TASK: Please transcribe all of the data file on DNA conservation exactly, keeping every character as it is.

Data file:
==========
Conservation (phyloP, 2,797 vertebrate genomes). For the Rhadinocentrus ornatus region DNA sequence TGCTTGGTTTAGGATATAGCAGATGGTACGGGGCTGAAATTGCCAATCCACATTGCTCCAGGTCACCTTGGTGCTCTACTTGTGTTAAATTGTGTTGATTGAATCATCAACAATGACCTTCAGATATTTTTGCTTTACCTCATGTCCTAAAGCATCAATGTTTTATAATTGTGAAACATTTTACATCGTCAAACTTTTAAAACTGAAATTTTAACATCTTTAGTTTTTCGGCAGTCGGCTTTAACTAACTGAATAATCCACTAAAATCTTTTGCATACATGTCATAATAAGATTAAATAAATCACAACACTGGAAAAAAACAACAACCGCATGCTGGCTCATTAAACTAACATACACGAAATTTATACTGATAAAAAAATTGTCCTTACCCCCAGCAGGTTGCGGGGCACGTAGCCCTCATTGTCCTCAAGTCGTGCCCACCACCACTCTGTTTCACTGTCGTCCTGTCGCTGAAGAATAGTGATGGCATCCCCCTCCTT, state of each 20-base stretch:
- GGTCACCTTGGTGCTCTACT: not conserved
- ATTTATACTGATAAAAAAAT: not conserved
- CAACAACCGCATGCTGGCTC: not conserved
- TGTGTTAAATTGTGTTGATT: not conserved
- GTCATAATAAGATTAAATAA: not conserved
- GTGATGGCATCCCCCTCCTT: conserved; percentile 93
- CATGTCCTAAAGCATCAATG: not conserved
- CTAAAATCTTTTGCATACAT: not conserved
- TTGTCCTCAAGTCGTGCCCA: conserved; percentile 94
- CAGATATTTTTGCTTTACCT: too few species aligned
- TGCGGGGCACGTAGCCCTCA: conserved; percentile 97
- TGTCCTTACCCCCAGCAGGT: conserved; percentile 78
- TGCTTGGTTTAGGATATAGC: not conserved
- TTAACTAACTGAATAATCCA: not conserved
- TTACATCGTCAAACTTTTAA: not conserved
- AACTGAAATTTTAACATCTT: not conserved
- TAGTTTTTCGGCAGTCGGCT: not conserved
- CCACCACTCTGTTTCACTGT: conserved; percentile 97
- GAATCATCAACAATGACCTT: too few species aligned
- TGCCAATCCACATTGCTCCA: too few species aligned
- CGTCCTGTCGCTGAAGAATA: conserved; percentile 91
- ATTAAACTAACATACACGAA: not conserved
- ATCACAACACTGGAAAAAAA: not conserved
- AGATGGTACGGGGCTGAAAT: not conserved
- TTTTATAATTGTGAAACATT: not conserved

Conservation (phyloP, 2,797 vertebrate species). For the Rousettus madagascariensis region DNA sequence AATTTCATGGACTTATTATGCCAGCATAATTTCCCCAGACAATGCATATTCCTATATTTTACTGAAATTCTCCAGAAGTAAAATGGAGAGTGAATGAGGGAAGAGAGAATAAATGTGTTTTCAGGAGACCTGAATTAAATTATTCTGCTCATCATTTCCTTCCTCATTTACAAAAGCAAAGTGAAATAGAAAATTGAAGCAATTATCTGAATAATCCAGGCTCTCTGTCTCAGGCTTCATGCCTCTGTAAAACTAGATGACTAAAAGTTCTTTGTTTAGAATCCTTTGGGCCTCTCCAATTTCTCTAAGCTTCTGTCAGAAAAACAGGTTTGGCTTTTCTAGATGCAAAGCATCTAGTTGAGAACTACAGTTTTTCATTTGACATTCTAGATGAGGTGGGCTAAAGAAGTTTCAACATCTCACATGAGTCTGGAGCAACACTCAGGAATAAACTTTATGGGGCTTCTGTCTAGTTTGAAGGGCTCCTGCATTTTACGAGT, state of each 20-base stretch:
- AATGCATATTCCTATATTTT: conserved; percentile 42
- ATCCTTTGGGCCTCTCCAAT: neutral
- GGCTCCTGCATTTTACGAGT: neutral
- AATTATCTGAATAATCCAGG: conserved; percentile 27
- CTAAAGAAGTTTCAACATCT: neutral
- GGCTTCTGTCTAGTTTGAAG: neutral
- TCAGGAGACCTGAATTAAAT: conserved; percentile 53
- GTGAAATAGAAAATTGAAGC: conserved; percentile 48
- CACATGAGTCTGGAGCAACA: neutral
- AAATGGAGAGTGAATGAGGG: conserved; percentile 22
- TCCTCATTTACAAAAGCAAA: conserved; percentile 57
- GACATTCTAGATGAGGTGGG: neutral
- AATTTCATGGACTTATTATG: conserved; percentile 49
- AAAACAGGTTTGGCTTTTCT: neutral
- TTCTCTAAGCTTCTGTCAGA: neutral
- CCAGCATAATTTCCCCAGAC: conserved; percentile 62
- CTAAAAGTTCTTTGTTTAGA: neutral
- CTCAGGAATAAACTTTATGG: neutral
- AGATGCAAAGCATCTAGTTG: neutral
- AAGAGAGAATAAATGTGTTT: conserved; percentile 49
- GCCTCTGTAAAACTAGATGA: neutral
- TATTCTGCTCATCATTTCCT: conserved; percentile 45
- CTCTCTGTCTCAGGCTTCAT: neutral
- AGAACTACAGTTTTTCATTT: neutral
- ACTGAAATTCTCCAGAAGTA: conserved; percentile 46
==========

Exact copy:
Conservation (phyloP, 2,797 vertebrate genomes). For the Rhadinocentrus ornatus region DNA sequence TGCTTGGTTTAGGATATAGCAGATGGTACGGGGCTGAAATTGCCAATCCACATTGCTCCAGGTCACCTTGGTGCTCTACTTGTGTTAAATTGTGTTGATTGAATCATCAACAATGACCTTCAGATATTTTTGCTTTACCTCATGTCCTAAAGCATCAATGTTTTATAATTGTGAAACATTTTACATCGTCAAACTTTTAAAACTGAAATTTTAACATCTTTAGTTTTTCGGCAGTCGGCTTTAACTAACTGAATAATCCACTAAAATCTTTTGCATACATGTCATAATAAGATTAAATAAATCACAACACTGGAAAAAAACAACAACCGCATGCTGGCTCATTAAACTAACATACACGAAATTTATACTGATAAAAAAATTGTCCTTACCCCCAGCAGGTTGCGGGGCACGTAGCCCTCATTGTCCTCAAGTCGTGCCCACCACCACTCTGTTTCACTGTCGTCCTGTCGCTGAAGAATAGTGATGGCATCCCCCTCCTT, state of each 20-base stretch:
- GGTCACCTTGGTGCTCTACT: not conserved
- ATTTATACTGATAAAAAAAT: not conserved
- CAACAACCGCATGCTGGCTC: not conserved
- TGTGTTAAATTGTGTTGATT: not conserved
- GTCATAATAAGATTAAATAA: not conserved
- GTGATGGCATCCCCCTCCTT: conserved; percentile 93
- CATGTCCTAAAGCATCAATG: not conserved
- CTAAAATCTTTTGCATACAT: not conserved
- TTGTCCTCAAGTCGTGCCCA: conserved; percentile 94
- CAGATATTTTTGCTTTACCT: too few species aligned
- TGCGGGGCACGTAGCCCTCA: conserved; percentile 97
- TGTCCTTACCCCCAGCAGGT: conserved; percentile 78
- TGCTTGGTTTAGGATATAGC: not conserved
- TTAACTAACTGAATAATCCA: not conserved
- TTACATCGTCAAACTTTTAA: not conserved
- AACTGAAATTTTAACATCTT: not conserved
- TAGTTTTTCGGCAGTCGGCT: not conserved
- CCACCACTCTGTTTCACTGT: conserved; percentile 97
- GAATCATCAACAATGACCTT: too few species aligned
- TGCCAATCCACATTGCTCCA: too few species aligned
- CGTCCTGTCGCTGAAGAATA: conserved; percentile 91
- ATTAAACTAACATACACGAA: not conserved
- ATCACAACACTGGAAAAAAA: not conserved
- AGATGGTACGGGGCTGAAAT: not conserved
- TTTTATAATTGTGAAACATT: not conserved

Conservation (phyloP, 2,797 vertebrate species). For the Rousettus madagascariensis region DNA sequence AATTTCATGGACTTATTATGCCAGCATAATTTCCCCAGACAATGCATATTCCTATATTTTACTGAAATTCTCCAGAAGTAAAATGGAGAGTGAATGAGGGAAGAGAGAATAAATGTGTTTTCAGGAGACCTGAATTAAATTATTCTGCTCATCATTTCCTTCCTCATTTACAAAAGCAAAGTGAAATAGAAAATTGAAGCAATTATCTGAATAATCCAGGCTCTCTGTCTCAGGCTTCATGCCTCTGTAAAACTAGATGACTAAAAGTTCTTTGTTTAGAATCCTTTGGGCCTCTCCAATTTCTCTAAGCTTCTGTCAGAAAAACAGGTTTGGCTTTTCTAGATGCAAAGCATCTAGTTGAGAACTACAGTTTTTCATTTGACATTCTAGATGAGGTGGGCTAAAGAAGTTTCAACATCTCACATGAGTCTGGAGCAACACTCAGGAATAAACTTTATGGGGCTTCTGTCTAGTTTGAAGGGCTCCTGCATTTTACGAGT, state of each 20-base stretch:
- AATGCATATTCCTATATTTT: conserved; percentile 42
- ATCCTTTGGGCCTCTCCAAT: neutral
- GGCTCCTGCATTTTACGAGT: neutral
- AATTATCTGAATAATCCAGG: conserved; percentile 27
- CTAAAGAAGTTTCAACATCT: neutral
- GGCTTCTGTCTAGTTTGAAG: neutral
- TCAGGAGACCTGAATTAAAT: conserved; percentile 53
- GTGAAATAGAAAATTGAAGC: conserved; percentile 48
- CACATGAGTCTGGAGCAACA: neutral
- AAATGGAGAGTGAATGAGGG: conserved; percentile 22
- TCCTCATTTACAAAAGCAAA: conserved; percentile 57
- GACATTCTAGATGAGGTGGG: neutral
- AATTTCATGGACTTATTATG: conserved; percentile 49
- AAAACAGGTTTGGCTTTTCT: neutral
- TTCTCTAAGCTTCTGTCAGA: neutral
- CCAGCATAATTTCCCCAGAC: conserved; percentile 62
- CTAAAAGTTCTTTGTTTAGA: neutral
- CTCAGGAATAAACTTTATGG: neutral
- AGATGCAAAGCATCTAGTTG: neutral
- AAGAGAGAATAAATGTGTTT: conserved; percentile 49
- GCCTCTGTAAAACTAGATGA: neutral
- TATTCTGCTCATCATTTCCT: conserved; percentile 45
- CTCTCTGTCTCAGGCTTCAT: neutral
- AGAACTACAGTTTTTCATTT: neutral
- ACTGAAATTCTCCAGAAGTA: conserved; percentile 46